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Boro preservationists learn landmark ropes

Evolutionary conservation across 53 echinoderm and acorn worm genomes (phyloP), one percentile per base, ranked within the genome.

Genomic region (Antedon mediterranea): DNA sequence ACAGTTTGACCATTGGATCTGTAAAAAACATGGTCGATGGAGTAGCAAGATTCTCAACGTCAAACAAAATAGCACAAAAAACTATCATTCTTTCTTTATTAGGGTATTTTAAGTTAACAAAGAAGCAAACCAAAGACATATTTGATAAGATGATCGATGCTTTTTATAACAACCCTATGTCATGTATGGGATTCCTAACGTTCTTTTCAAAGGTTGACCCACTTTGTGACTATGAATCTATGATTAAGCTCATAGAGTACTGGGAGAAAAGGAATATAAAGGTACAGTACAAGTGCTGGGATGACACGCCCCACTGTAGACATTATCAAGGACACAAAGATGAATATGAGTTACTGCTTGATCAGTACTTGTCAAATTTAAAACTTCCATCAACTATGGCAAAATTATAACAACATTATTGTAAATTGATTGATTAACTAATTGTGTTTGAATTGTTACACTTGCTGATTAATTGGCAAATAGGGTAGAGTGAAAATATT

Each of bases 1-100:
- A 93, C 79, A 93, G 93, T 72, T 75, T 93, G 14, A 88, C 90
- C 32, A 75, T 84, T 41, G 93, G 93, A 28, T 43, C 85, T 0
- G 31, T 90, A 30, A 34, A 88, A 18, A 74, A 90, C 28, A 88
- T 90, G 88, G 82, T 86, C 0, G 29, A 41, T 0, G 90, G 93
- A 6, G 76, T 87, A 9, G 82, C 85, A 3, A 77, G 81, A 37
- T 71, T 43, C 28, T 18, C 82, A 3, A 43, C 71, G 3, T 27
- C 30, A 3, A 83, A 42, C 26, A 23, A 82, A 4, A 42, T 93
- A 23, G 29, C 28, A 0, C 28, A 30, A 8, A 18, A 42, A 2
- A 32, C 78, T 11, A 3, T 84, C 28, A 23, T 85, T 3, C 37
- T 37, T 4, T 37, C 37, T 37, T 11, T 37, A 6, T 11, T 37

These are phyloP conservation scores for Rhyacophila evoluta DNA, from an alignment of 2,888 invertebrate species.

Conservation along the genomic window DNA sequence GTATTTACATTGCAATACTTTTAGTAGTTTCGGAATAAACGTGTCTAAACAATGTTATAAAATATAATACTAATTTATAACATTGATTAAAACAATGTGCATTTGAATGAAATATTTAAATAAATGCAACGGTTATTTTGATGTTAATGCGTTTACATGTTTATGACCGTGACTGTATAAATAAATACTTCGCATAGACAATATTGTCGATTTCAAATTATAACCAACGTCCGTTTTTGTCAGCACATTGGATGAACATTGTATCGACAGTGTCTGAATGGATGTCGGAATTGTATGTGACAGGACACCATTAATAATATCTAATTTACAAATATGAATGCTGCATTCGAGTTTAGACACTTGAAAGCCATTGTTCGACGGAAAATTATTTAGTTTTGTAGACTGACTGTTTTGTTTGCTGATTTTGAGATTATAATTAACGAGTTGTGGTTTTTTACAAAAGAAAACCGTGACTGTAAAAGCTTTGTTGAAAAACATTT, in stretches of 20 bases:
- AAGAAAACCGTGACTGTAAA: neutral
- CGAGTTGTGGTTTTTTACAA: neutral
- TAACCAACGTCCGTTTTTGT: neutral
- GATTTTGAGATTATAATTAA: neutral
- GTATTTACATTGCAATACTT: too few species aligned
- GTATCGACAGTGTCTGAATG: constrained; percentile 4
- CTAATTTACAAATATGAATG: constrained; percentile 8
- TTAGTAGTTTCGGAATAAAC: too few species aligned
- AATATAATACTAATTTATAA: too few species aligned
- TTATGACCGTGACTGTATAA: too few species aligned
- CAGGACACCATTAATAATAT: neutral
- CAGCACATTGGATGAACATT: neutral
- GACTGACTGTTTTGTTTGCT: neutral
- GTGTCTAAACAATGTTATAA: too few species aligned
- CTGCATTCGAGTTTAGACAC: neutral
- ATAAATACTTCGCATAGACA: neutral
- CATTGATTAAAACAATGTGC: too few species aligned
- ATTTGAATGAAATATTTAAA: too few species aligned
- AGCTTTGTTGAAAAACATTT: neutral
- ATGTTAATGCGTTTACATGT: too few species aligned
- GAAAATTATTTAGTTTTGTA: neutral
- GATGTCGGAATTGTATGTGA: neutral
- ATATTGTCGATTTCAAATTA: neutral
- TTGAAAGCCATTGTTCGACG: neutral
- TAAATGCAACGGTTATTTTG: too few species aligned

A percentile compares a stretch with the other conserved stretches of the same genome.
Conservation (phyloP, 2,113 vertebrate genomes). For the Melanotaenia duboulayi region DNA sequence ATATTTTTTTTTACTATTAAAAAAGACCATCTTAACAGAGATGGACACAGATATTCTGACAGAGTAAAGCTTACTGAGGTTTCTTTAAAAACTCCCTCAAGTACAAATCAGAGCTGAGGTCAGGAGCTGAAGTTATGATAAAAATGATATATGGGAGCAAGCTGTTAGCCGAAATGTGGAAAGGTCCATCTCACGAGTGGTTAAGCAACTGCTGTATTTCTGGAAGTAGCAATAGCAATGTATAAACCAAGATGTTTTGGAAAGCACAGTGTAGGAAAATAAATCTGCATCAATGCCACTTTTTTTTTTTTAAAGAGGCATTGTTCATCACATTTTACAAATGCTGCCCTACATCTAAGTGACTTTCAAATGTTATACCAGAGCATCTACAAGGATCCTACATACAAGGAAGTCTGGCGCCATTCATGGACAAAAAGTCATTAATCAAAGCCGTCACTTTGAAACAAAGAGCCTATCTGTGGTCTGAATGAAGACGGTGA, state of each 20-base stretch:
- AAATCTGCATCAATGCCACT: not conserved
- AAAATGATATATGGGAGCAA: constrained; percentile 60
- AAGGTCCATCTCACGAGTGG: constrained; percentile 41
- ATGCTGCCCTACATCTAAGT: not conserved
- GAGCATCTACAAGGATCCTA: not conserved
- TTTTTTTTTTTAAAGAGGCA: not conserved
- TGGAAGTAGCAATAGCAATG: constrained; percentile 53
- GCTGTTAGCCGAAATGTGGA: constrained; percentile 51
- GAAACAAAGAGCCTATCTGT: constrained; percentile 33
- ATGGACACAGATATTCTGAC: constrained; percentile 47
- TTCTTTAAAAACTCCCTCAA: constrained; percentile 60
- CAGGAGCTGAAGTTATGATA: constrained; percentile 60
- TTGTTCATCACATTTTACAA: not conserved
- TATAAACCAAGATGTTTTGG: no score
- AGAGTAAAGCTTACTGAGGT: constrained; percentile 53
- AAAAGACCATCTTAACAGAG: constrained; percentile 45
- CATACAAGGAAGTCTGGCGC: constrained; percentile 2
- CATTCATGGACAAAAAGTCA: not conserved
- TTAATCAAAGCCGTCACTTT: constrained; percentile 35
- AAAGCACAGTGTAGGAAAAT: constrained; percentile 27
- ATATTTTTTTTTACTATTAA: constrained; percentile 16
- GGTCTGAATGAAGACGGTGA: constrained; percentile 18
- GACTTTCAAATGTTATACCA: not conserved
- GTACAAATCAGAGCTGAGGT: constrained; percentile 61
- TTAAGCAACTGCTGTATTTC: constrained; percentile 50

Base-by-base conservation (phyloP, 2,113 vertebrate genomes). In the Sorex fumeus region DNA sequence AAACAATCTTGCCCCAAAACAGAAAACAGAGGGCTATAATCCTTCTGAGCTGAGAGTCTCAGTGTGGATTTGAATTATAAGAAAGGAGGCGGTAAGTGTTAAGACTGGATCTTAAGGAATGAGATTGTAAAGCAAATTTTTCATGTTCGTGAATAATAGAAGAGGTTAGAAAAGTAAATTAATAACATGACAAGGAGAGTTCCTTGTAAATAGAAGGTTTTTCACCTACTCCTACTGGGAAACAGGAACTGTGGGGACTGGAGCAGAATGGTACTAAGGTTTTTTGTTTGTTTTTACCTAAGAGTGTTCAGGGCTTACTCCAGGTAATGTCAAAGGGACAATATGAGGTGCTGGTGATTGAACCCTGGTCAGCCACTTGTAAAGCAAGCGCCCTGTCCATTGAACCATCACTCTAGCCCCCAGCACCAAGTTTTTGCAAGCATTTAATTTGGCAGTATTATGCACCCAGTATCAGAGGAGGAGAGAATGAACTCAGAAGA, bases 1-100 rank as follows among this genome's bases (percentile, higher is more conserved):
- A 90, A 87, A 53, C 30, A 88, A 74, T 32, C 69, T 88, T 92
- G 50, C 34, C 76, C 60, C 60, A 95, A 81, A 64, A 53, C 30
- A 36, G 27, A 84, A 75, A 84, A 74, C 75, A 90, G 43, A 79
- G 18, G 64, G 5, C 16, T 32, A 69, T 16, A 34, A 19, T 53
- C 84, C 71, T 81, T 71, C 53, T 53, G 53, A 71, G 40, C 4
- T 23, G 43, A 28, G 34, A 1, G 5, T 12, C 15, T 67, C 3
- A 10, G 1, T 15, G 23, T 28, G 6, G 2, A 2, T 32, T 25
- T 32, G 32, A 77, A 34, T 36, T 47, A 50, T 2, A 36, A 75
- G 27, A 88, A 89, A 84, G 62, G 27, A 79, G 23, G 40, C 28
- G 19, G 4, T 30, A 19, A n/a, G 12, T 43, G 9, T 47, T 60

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The community room at The Shops at Atlas Park was full of neighborhood activists as City Councilwoman Jessica Lappin (D-Manhattan), chairwoman of the City Council Landmarks Committee spoke at a historic preservation and landmarking workshop organized by the Queens Civic Congress."The designation process starts with people like you who are active in their communities," Lappin said. "The people who oppose something always come out, but the ones in support don't always come."Frank Sanchis III, senior vice president of the Municipal Arts Society and a fellow panelist, mentioned the statistic that Queens ranks last in landmarked buildings in New York City and said it was the result of the building materials used."They're [the Landmarks Preservation Commission] looking for integrity and a sense of place" in designating a historic district, he said.The meeting took place all of 12 hours before demolition began Feb. 27 in Maspeth on the 1847 St. Savior's building, in which developer Maspeth Development LLC bought the property in 2005 to build condos. Activist Christina Wilkinson announced at the workshop that the demolition permits for the church had been issued Feb. 25.The anxiety level climbed in the room after the announcement, and Fresh Meadows area activist Bob Harris told the panelists that the Klein Farm on 73rd Avenue was locked in a similar tug-of-war between developer Tommy Huang and local preservationists.Herb Reynolds, director of the Sunnyside Gardens Preservation Alliance, said that getting the Historic Districts Council on board was key to getting neighborhoods landmarked, but warned that the process could take years.Sanchis said Manhattan and downtown Brooklyn get the lion's share of landmarks because their structures are masonry, which is harder to modify, whereas many Queens buildings are wooden."It's true that wooden buildings are easier to alter, but I've seen an astonishing number of masonry buildings get aluminum siding," Sanchis said, adding that reversible changes should not deter residents from seeking landmark status.Resident Renee Levine asked what could be done in her Kew Gardens neighborhood, where reversible changes were taking over."One by one, the 100-year-old houses are being turned into garbage with gold this and concrete that and Home Depot doors," she said.Wolfe offered her a simple plan of attack: "You have to get your ass in gear," he told Levine. "There have to be areas that are viable, and the blocks [proposed for landmarking] have to be contiguous. You need passion and you need people to help you out."Reach reporter Alex Christodoulides by e-mail at achristodoulides@timesledger.com or by phone at 718-229-0300, Ext. 155.

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